Critical Race Theory, on the other hand, as Breitbart News reported:
…holds that the United States is racist by design, because its Constitution and all of its other institutions emerged in a context where slavery was legal. According to the theory, the very institution of private property in the U.S. is corrupt because it was enshrined in a system that saw black people as chattels.
Schmidt requested the opportunity for rebuttal, to which the opinion editor of the Star, Derek Donovan, initially agreed. Schmidt’s main point, according to a draft obtained by Breitbart News on Monday, was that the Star’s column was engaging in the false dichotomy fallacy — a premise which erroneously limits what options are available in an argument.
“The false implication is anyone opposed to injecting divisive, politically-charged theories or narratives into classrooms opposes teaching children facts about racism or slavery. Not so,” Schmidt wrote.
In reality, no Kansas school teaches American history without slavery, the Civil War, Reconstruction, and the Civil Rights movement. Kansans in particular are proud of our heritage – it’s quite literally impossible to teach our history without the abolitionist movement. In my many travels across our state I’ve not met a single person advocating the bizarre approach the column sets up and then decries.
Instead, Schmidt wrote of how “America’s great promise is that failures of the past need not determine our future.”
Across America, too many are pushing beyond the facts to incorporate revisionist CRT, “antiracist” teachings, and the New York Times’ much-maligned “1619 Project” into lesson plans. Call it “extracurricular political action” or indoctrination – this is at odds with continued shared allegiance to the Founding-era ideas that still make America an exceptional nation.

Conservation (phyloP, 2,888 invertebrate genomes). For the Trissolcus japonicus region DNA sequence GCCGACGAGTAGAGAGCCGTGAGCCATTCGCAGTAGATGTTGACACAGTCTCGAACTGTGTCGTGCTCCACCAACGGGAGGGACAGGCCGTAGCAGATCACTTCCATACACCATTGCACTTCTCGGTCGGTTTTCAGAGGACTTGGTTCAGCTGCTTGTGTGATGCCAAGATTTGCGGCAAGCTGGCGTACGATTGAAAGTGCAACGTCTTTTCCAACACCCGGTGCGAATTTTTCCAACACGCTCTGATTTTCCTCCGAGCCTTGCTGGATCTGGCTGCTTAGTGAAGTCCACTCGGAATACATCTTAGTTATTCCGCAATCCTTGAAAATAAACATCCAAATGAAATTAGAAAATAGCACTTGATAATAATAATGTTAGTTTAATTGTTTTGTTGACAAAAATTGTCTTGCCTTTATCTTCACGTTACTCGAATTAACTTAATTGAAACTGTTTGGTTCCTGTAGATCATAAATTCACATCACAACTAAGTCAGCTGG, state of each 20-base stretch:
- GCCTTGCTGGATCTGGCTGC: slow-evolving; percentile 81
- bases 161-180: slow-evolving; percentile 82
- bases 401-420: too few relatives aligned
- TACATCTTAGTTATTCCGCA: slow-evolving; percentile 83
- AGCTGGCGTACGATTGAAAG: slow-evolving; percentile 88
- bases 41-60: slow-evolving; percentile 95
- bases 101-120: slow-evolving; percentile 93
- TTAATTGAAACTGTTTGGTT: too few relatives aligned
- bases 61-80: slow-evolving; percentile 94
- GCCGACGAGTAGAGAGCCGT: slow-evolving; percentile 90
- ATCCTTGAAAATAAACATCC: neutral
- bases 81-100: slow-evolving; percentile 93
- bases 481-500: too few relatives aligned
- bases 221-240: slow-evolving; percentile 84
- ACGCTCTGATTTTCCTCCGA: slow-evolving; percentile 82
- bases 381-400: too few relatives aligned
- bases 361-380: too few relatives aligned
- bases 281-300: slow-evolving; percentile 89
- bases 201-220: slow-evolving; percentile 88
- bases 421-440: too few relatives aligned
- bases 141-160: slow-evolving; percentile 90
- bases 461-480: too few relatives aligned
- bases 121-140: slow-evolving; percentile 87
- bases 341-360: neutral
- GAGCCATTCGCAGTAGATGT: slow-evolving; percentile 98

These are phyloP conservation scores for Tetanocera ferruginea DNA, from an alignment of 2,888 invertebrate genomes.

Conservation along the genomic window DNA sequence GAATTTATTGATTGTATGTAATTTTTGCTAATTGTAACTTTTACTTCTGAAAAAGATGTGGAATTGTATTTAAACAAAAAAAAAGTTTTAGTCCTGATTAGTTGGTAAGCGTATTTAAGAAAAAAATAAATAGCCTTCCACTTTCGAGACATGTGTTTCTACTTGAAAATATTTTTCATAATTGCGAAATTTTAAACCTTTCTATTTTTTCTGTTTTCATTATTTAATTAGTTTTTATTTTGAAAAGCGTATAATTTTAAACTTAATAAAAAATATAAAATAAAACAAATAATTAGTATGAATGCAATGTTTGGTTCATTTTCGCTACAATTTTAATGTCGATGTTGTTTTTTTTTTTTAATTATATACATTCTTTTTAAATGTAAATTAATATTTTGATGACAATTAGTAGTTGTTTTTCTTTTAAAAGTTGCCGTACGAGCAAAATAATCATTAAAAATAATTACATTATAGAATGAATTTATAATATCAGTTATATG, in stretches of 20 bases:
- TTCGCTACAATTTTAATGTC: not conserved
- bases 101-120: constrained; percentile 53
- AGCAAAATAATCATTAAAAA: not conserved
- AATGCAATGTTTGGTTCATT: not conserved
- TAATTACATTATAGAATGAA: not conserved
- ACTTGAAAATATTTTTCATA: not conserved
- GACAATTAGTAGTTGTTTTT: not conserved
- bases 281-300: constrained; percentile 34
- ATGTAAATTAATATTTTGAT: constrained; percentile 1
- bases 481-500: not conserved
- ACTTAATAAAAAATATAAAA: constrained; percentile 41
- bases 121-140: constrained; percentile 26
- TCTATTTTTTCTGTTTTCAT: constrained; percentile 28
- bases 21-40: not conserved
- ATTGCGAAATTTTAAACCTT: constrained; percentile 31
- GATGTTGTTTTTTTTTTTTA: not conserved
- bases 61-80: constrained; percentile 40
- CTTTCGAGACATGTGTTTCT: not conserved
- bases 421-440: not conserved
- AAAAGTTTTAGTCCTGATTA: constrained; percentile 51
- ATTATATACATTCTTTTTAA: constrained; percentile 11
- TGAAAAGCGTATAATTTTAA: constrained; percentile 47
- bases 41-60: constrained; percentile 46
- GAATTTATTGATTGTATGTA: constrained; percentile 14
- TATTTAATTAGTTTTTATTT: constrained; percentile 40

We should teach our children to celebrate the self-evident truth expressed by our Declaration of Independence that we are created equal and endowed by our Creator with certain unalienable rights, not peddle CRT’s debilitating lie that historical racism constrains their opportunity now and in the future.
Our kids should celebrate Martin Luther King’s dream that they “not be judged by the color of their skin but by the content of their character,” not antiracist scholar Ibram X. Kendi’s vision that “[t]he only remedy to past discrimination is present discrimination.”
The Kansas City Star told Schmidt he needed to revise his article to focus on his support of the “1776 Project” rather than his opposition to Critical Race Theory. Schmidt’s office resubmitted the article on July 2 with few revisions and argued that the sole reason for Schmidt’s support of patriotic education is the hateful rhetoric sowed by Critical Race Theory-based education in schools, according to emails.
Editor Donovan wrote via email to Schmidt’s office in response to the submitted op-ed: